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Hookworm in Dogs: Signs, Treatment & Prevention

A healthy adult dog with hookworm infection typically suffers from gastrointestinal upset, while puppies can face a potentially fatal threat. Our veterinarians in Lafayette provide information on hookworms in dogs, their treatment, and prevention strategies.

What are Hookworms?

Hookworms, parasites equipped with hook-like mouths, infiltrate animal intestines, particularly those of cats and dogs. They thrive in inadequately sanitized, moist, and warm surroundings, making it easy for pets to become infected. Once attached to your pet's intestine, they voraciously consume significant quantities of blood. Hookworm infections may result in anemia or intestinal inflammation.

How do Dogs Get Hookworms?

Dogs can acquire hookworms through four distinct methods:

  • Larvae can penetrate your dog's skin, leading to infection. 
  • A dog can easily ingest hookworm larvae when grooming their feet or sniffing contaminated feces or soil. 
  • Unborn puppies can contract hookworms via the mother's placenta in utero. 
  • Once born, puppies can contract hookworms through an infected mother's milk. 

What is the Lifecycle of the Hookworm?

The hookworm lifecycle comprises three stages.

  1. Eggs: Adult hookworms deposit eggs within the dog's intestinal tract. Subsequently, these eggs exit the body through feces, hatch into larvae, and contaminate the environment.
  2. Larvae: Larvae can survive for weeks or even months in an external environment before infecting their next host.
  3. Adult: Once the larvae enter the dog's body, they move to the intestine, where they mature into adults and restart the cycle.

What are the Symptoms of Hookworms in Dogs?

The main symptoms of hookworms in dogs are intestinal or stomach upset. Other, more visible symptoms include:

  • Dry, dull coat
  • Coughing
  • Generalized weakness
  • Pale gums 
  • Significant (unexplained) weight loss
  • Failure of the puppy to grow or develop properly 
  • Bloody diarrhea 
  • Skin irritations (especially around paws)

If you observe any of these signs in your puppy or adult dog, promptly contact your veterinarian. Severe hookworm infections can lead to the untimely death of young puppies, emphasizing the urgency of immediate treatment.

How are Hookworms Diagnosed?

Veterinarians use fecal tests to diagnose hookworms in dogs. Your vet will instruct you to provide a fresh stool sample from your dog.

They will mix the sample with a solution, causing any hookworms or eggs present to rise to the solution's surface. However, this test only yields accurate results once the worms have matured enough to start laying eggs.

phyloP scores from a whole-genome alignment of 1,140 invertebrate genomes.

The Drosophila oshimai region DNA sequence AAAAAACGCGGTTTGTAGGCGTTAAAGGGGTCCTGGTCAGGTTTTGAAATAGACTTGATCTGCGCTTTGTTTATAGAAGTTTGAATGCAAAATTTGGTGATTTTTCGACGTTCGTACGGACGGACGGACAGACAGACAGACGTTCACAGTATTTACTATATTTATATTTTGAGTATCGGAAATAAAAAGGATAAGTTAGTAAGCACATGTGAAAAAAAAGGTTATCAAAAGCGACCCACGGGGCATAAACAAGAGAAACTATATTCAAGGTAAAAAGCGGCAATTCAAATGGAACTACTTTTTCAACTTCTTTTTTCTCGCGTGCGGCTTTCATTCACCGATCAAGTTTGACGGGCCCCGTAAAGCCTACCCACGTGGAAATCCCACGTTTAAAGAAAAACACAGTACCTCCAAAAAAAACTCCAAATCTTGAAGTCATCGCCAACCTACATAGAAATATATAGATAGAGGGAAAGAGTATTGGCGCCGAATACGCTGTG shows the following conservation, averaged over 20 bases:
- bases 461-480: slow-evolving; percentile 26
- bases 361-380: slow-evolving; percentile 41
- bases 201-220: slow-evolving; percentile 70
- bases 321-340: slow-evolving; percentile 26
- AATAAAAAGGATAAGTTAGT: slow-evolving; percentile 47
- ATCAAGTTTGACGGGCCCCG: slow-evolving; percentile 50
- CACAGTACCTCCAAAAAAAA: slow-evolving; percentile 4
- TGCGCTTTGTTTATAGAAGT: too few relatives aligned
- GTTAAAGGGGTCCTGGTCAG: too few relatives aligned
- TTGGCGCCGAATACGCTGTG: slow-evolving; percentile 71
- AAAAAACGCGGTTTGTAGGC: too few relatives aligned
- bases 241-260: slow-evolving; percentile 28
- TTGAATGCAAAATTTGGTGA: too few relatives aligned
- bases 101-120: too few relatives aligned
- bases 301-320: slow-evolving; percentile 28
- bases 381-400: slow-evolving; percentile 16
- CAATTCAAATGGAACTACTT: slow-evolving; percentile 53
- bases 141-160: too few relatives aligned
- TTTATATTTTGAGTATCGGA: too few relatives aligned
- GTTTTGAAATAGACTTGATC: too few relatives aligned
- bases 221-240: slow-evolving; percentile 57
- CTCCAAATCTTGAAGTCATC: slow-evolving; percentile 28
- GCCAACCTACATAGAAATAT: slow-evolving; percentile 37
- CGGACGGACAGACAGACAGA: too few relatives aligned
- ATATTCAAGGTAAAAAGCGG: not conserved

Unlike certain other worms and parasites, hookworms can remain attached to your dog's intestinal tract after defecation.

Since it typically takes 2 to 3 weeks for hookworms to reach maturity and start laying eggs, fecal float tests may not be reliable for diagnosing young puppies.

How are Dog Hookworms Treated?

Anthelmintic drugs effectively eliminate hookworms. Administer them orally, and they seldom cause side effects. However, they only kill adult hookworms, requiring repeated treatment every 2 to 3 weeks.

If your dog develops hookworm-induced anemia, a life-saving blood transfusion may be required.

Can Hookworms Infect Humans?

Lying on the ground contaminated with hookworms can cause itchiness and irritation in humans, known as "ground itch." In rare cases, hookworm larvae can infiltrate and harm internal organs, including the eyes. To prevent hookworm infections, maintain regular bathing and good hygiene practices.

How Can I Prevent My Dog From Attracting Hookworms?

There are a number of key approaches when it comes to preventing the spread of hookworms in dogs:

  • Puppies should be dewormed at approximately 2-3 weeks of age, and if symptoms occur.
  • Nursing female dogs should be dewormed when their puppies are also dewormed.
  • Always clean up after your dog at the park or on walks, and keep your yard free of dog waste.
  • Be sure to wash your hands frequently when around your dog or after cleaning up dog waste. Also, ensure that your children wash their hands frequently.
  • Keep your dog up-to-date on their parasite prevention. Many products formulated to prevent hookworm will also help to prevent hookworm. Speak to your vet to learn more about the right parasite prevention for your canine companion.

Note: The advice provided in this post is intended for informational purposes and does not constitute medical advice regarding pets. For an accurate diagnosis of your pet's condition, please make an appointment with your vet.

Do you suspect your dog may have hookworms? Contact our Lafayette vets today to book your pup's examination and fecal test.

New patients are always welcome.

We look forward to meeting your beloved pet at St. Francis Veterinary Hospital.

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151 S Beadle Rd Lafayette LA 70508 US


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